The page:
GLASER, JOSEPH (1925–1994), U.S. Reform rabbi. Glaser was born in Boston, Massachusetts. His education was interrupted by World War ii, where he served in combat infantry and earned a Purple Heart. He returned to the United States and received his B.A. from ucla (1948) and his law degree from the University of San Francisco before entering Hebrew Union College-Jewish Institute of Religion, where he was ordained in 1956. His first assignment was a pulpit in Ventura, California, and he served as registrar and instructor at the Los Angeles campus of the Hebrew Union College, which opened in the mid-1950s to accommodate the rapid expansion of the California Jewish community. Glaser left his congregation in 1959 to become the Northern California/Pacific Region director of the *Union of American Hebrew Congregations, the congregational arm of the Reform movement. He moved to New York in 1971 to serve as executive vice president of the *Central Conference of American Rabbis. He remained in that position until his retirement. Within a few years Rabbi Alfred *Gottschalk was to head the Hebrew Union College and Alexander *Schindler the uahc, thus giving the Reform movement stable and experienced leadership during most of the last quarter of the 20th century.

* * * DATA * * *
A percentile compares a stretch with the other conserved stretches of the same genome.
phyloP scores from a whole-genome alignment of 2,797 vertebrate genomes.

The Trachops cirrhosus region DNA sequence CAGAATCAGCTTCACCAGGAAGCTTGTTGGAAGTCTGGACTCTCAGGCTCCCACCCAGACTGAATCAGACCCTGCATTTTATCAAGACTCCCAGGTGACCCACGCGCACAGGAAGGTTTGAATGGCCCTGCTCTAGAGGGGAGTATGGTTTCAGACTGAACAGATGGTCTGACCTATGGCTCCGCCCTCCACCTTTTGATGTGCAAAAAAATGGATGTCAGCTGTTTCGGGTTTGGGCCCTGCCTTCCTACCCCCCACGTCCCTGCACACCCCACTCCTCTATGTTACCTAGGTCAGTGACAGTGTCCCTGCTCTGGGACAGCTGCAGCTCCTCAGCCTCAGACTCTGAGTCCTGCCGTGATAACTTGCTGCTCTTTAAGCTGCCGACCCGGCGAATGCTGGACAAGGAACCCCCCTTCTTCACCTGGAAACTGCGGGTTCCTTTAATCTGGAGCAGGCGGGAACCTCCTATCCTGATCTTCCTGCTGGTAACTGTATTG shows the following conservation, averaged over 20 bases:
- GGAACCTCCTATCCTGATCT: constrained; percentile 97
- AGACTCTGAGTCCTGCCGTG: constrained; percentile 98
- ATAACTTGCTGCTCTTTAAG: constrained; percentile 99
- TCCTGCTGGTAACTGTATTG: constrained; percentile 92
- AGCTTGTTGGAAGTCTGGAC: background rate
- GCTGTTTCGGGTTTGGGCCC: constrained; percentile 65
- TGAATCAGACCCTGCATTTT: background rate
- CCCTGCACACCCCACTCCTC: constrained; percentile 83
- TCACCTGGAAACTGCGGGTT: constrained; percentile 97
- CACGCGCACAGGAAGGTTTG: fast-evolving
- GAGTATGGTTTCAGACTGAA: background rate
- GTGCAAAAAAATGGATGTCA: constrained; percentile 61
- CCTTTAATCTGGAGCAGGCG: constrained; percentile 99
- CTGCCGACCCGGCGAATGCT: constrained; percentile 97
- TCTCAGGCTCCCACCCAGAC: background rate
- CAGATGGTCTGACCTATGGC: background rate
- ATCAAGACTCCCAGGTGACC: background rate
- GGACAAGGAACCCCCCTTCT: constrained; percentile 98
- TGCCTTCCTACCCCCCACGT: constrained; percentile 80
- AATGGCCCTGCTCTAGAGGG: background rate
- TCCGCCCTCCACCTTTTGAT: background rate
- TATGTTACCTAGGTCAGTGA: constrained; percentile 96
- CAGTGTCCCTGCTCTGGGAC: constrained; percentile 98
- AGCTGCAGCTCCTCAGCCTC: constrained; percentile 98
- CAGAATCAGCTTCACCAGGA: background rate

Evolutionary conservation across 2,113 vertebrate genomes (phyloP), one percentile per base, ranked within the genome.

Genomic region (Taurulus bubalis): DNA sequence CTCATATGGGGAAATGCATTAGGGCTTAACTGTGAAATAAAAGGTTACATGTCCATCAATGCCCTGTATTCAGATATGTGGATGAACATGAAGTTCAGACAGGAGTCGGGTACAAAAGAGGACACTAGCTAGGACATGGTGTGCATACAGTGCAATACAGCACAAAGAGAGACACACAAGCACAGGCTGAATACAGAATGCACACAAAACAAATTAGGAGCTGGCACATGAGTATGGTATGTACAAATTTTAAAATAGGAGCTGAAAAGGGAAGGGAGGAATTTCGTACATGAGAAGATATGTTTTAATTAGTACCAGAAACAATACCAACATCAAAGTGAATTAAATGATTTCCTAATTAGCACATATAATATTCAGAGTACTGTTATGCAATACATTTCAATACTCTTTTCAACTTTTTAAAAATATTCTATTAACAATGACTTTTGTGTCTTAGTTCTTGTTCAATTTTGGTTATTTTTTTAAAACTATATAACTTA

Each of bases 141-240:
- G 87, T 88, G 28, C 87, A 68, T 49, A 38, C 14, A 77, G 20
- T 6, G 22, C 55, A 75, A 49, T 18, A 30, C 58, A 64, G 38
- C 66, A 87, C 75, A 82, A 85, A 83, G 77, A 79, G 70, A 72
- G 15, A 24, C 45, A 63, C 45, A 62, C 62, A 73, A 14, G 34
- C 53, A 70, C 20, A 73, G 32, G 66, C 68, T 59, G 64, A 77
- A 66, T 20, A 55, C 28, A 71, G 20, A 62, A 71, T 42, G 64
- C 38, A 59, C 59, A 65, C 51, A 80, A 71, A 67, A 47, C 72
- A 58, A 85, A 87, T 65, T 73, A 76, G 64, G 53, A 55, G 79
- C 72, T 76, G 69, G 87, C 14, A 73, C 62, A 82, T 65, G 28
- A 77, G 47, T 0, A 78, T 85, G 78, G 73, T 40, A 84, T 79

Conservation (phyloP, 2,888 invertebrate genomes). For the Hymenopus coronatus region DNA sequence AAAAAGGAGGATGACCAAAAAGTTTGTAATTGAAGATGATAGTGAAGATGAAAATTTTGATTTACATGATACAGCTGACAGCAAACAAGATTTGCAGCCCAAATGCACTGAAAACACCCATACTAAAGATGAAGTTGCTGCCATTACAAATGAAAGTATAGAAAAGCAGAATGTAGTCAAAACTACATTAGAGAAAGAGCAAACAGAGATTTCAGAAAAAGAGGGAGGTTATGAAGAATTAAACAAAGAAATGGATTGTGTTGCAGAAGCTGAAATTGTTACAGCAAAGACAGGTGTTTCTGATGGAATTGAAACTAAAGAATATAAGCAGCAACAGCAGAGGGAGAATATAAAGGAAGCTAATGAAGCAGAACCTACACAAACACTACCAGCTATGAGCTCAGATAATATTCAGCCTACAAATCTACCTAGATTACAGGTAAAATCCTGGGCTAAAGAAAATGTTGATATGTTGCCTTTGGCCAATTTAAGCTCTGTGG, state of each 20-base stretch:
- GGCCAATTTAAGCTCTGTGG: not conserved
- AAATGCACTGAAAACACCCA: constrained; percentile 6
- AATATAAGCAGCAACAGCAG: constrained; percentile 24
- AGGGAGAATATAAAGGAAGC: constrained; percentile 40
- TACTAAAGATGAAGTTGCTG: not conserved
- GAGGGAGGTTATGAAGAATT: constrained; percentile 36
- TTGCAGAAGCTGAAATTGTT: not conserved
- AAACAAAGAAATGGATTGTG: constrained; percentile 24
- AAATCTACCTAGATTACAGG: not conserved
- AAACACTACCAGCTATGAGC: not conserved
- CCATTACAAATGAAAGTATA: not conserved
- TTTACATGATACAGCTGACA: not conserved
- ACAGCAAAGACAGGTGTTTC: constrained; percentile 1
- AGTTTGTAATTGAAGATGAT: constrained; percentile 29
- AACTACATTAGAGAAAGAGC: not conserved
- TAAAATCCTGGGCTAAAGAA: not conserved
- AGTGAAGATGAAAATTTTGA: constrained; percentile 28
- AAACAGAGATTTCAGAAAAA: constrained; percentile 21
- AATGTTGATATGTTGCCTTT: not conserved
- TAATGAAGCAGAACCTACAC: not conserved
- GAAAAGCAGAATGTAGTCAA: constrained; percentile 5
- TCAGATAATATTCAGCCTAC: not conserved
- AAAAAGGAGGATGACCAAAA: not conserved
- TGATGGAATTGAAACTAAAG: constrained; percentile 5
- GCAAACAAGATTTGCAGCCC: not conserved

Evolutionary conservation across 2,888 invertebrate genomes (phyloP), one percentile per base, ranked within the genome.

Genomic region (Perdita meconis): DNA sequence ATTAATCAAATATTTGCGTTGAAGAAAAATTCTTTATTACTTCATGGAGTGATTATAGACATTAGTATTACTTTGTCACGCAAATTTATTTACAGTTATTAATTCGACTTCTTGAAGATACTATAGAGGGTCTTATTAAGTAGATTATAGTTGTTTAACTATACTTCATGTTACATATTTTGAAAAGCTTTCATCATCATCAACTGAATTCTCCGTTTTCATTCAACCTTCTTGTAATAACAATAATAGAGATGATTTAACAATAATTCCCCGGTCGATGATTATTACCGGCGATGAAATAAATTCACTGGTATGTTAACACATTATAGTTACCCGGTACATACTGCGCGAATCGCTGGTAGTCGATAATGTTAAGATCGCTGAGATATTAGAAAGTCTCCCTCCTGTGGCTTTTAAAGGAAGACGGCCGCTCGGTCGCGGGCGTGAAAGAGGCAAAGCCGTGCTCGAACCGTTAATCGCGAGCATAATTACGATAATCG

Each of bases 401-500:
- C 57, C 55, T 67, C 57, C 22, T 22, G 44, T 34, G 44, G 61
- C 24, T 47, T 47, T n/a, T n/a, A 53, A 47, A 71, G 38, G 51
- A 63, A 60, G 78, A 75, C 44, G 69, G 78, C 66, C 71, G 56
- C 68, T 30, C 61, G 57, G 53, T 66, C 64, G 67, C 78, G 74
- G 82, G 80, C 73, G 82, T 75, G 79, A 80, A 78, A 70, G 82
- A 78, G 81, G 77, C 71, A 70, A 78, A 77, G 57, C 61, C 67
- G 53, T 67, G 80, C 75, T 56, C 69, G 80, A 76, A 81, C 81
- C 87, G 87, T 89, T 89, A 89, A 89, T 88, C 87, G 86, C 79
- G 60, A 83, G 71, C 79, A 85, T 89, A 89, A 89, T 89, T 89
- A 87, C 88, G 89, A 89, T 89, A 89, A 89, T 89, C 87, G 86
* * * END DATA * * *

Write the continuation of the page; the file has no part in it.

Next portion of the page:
Glaser directed the activities of the ccar, an organization of 1,700 rabbis, mainly in North America. He played an important role in the 1990 decision of the Reform Rabbinate to open membership to rabbis without regard to their sexual orientation, balancing that with a reaffirmation of the ideal of a monogamous, procreative marriage.
A social activist, he was an advocate for Native Americans and Tibetan refugees, as well as for Israel. He served as chairman of Religion in American Life, the first Jew to preside over the non-sectarian organization designed to fortify the American people's faith in God. He also served on the executive committee of the Synagogue Council of America and the Union of American Hebrew Congregations. He was on the board of American Jewish World Service and other organizations.
[Michael Berenbaum (2nd ed.)]